Sunday, December 25, 2011

The Muppets

The Muppet Show first aired on the 19th of January 1976 and ran for 5 seasons, taping 120 episodes before being cancelled. It's been off the air for 30 years now, but the franchise has spawned several feature length films. The latest installment, simply titled 'The Muppets', is a musical comedy romance starring Amy Adams, Jason Segel and Chris Cooper.

The plot of this film is both simple and dissociative. On one hand, it's about the urgent reunion of Jim Henson's beloved characters from the old Muppet Show, complete with opening dance number, special guest star, musical skits and back stage drama. On the other hand, it's about the dysfunctional adult relationship between Mary, Gary and Gary's "little" brother Walter. Mary and Gary have been dating for 10 years, but Gary still lives (and shares a pair of twin beds) with his brother Walter at a separate residence. On the superfluous third hand, it's a tale of betrayal and corporate greed as capitalist "Tex" Richman (Chris Cooper) secretly conspires with the Muppet hecklers Statler and Waldorf to tear down the old Muppet theater and drill for oil...in the middle of Hollywood.

I was only mildly a fan of the original series. Probably like many children, my enthusiasm for Kermit and friends peaked as a pre-teen and plummeted with the rapid onset of middle school and discovery of girls. It wasn't that the puppets or their eclectic list of guests had become infantile, it was the series's repetitive use of stale gags and lack of timely material. Watching Miss Piggy clobber somebody one more time isn't much more entertaining to me than listening to Sesame Street's Count von Count recite the numbers one through ten, but it is nostalgic.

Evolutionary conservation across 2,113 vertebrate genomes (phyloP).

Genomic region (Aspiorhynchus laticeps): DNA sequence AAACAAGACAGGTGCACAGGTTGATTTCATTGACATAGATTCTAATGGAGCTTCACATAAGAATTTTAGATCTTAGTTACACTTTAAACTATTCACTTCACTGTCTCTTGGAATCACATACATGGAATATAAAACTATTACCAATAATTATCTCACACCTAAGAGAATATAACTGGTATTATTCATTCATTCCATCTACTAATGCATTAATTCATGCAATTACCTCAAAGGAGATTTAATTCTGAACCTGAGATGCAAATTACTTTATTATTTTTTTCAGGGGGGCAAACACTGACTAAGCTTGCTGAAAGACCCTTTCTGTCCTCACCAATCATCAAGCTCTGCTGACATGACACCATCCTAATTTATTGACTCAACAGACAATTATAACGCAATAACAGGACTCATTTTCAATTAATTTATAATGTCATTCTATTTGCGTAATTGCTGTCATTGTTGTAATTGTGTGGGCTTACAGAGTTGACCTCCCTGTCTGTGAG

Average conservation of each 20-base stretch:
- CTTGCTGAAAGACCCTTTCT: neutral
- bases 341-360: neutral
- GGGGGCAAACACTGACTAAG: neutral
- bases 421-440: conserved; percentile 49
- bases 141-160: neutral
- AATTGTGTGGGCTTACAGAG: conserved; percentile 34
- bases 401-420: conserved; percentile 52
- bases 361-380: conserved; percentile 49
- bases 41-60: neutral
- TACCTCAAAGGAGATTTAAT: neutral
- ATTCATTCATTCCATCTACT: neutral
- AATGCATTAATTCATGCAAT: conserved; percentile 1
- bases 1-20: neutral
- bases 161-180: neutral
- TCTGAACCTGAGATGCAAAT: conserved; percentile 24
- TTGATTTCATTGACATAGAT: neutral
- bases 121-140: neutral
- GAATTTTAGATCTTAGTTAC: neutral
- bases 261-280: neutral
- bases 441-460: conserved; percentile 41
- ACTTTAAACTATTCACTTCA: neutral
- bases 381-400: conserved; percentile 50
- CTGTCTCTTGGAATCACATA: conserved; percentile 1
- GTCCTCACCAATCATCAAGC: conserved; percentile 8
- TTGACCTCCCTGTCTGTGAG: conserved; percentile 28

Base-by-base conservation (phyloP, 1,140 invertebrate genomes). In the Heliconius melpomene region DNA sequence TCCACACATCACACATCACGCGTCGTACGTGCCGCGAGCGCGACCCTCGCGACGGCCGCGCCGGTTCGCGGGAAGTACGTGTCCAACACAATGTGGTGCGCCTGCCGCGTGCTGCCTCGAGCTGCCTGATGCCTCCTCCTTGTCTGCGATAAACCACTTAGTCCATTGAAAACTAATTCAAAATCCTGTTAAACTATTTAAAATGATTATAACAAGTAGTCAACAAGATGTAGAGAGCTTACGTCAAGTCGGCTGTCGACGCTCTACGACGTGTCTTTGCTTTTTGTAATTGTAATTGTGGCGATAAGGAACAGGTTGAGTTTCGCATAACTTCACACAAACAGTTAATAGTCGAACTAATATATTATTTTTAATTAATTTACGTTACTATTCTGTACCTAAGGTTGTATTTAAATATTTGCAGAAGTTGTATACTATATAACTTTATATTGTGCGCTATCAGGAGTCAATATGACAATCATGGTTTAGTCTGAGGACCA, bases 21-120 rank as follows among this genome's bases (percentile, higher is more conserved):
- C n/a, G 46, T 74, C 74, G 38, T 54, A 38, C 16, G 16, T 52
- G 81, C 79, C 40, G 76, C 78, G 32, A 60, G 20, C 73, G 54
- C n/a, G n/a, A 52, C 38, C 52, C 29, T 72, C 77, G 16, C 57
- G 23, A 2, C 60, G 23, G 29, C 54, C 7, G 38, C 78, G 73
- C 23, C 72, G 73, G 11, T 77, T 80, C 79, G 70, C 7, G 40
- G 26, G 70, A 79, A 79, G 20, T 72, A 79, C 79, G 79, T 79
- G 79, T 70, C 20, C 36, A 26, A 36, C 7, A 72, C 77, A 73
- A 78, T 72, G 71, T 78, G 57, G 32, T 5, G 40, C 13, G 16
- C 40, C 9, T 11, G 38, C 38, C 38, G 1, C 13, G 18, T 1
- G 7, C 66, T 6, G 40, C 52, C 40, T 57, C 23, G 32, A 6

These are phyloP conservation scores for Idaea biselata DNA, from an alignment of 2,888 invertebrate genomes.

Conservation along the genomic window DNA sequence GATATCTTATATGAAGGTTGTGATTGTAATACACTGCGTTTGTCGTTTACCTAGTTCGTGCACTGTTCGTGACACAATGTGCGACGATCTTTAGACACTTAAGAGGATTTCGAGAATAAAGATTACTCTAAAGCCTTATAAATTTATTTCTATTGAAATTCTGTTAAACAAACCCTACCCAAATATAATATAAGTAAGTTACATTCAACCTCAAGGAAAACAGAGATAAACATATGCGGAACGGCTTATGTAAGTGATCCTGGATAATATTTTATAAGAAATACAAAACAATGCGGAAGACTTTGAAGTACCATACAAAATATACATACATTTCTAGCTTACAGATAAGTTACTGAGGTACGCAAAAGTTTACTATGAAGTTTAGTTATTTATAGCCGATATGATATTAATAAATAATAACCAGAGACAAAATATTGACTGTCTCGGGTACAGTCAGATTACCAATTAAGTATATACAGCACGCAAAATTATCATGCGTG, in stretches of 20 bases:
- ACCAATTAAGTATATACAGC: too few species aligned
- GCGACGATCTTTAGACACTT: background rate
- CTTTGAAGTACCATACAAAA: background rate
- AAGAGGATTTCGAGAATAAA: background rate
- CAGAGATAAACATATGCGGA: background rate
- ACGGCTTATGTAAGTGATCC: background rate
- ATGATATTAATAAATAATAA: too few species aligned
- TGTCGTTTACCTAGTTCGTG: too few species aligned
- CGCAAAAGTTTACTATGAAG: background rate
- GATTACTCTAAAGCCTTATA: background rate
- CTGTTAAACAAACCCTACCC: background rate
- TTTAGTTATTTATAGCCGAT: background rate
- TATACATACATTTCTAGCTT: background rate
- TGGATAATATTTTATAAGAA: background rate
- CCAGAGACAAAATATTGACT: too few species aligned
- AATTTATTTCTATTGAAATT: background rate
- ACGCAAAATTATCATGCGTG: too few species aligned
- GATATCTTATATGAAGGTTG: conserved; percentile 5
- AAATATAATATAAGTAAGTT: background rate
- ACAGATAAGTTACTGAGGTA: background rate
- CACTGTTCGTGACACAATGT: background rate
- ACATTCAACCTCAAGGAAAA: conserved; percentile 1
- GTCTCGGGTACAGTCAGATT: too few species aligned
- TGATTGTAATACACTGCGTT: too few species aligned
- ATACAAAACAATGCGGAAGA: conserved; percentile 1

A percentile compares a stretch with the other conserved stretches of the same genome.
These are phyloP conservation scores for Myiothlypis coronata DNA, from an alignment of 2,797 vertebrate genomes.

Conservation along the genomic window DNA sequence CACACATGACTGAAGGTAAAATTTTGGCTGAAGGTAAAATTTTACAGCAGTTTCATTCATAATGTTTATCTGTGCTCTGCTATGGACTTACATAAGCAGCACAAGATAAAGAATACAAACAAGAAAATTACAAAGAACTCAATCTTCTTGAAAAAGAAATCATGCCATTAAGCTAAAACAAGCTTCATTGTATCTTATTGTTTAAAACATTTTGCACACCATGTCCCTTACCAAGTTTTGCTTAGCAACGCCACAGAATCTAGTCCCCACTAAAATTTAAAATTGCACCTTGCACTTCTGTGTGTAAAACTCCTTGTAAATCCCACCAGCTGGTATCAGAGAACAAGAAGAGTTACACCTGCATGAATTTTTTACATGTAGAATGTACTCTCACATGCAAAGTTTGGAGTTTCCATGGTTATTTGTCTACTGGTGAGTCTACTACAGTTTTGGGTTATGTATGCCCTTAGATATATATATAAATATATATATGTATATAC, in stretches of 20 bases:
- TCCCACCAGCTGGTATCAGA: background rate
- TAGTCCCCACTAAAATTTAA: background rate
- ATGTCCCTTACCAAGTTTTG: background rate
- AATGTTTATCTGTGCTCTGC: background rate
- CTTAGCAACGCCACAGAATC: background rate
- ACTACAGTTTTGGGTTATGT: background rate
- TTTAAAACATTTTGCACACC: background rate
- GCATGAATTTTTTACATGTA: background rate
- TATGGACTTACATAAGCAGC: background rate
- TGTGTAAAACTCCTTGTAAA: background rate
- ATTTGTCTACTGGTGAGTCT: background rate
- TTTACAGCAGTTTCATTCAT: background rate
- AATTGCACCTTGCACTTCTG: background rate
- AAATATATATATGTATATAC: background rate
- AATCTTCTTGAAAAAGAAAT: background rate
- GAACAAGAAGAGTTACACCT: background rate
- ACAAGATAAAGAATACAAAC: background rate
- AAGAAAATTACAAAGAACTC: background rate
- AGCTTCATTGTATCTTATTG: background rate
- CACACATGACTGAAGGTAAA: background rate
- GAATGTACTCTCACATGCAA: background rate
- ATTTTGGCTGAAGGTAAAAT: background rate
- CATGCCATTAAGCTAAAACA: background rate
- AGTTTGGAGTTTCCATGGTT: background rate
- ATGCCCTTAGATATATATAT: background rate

The new Muppet movie is packed with nostalgia, frivolous cameos, unexplainable screen writing, and a defeatist attitude. The overall tone gives us the impression that Kermit's gone off his meds, evidenced by the frog's hermit lifestyle and electric fence he's erected around his home. Gary's little brother Walter, obsessed with the Muppet Show since a child (and a puppet himself), has little problem persuading Kermit to mount "one last" fund-raising performance and save the theater. However there's a catch: despite a story filled with superstar cameos, no one wants to guest host the show ... so they kidnap Jack Black.

Just out of curiosity, not because I really care:
  • Why no song and dance from Mr. Black? -- You go to the trouble of committing a class A-1 felony against the actor only to tie and gag him back stage. I'm disappointed that Tenacious D didn't get to jam with Animal.
  • Why were scenes of Kermit's incarceration deleted? -- If the producers were trying to spare children the image of an amphibian in handcuffs, there weren't many kids at the screening I attended--just saying.
  • Why was the ending was so contrived? -- Adding a nonsensical (and violent) twist to the last five minutes of a screenplay doesn't make for a clever plot point.

Bottom line is that the frog depressed me (more than usual). The bits and pieces of this film contained some entertaining scenes and musical numbers, but the script as a whole felt like that powder blue, polyester leisure suit my parents dressed me in as a child on Easter. Amy Adams is a beautiful and talented actress, and this movie has a PG rating. Nevertheless, if you've been dating Amy for the past 10 years and are still sharing a bedroom with your brother, there are some important questions you might want to ask yourself.

- Ron Shaker

Venue: Cinerama
Country: USA
Language: English
Genre: Musical comedy romance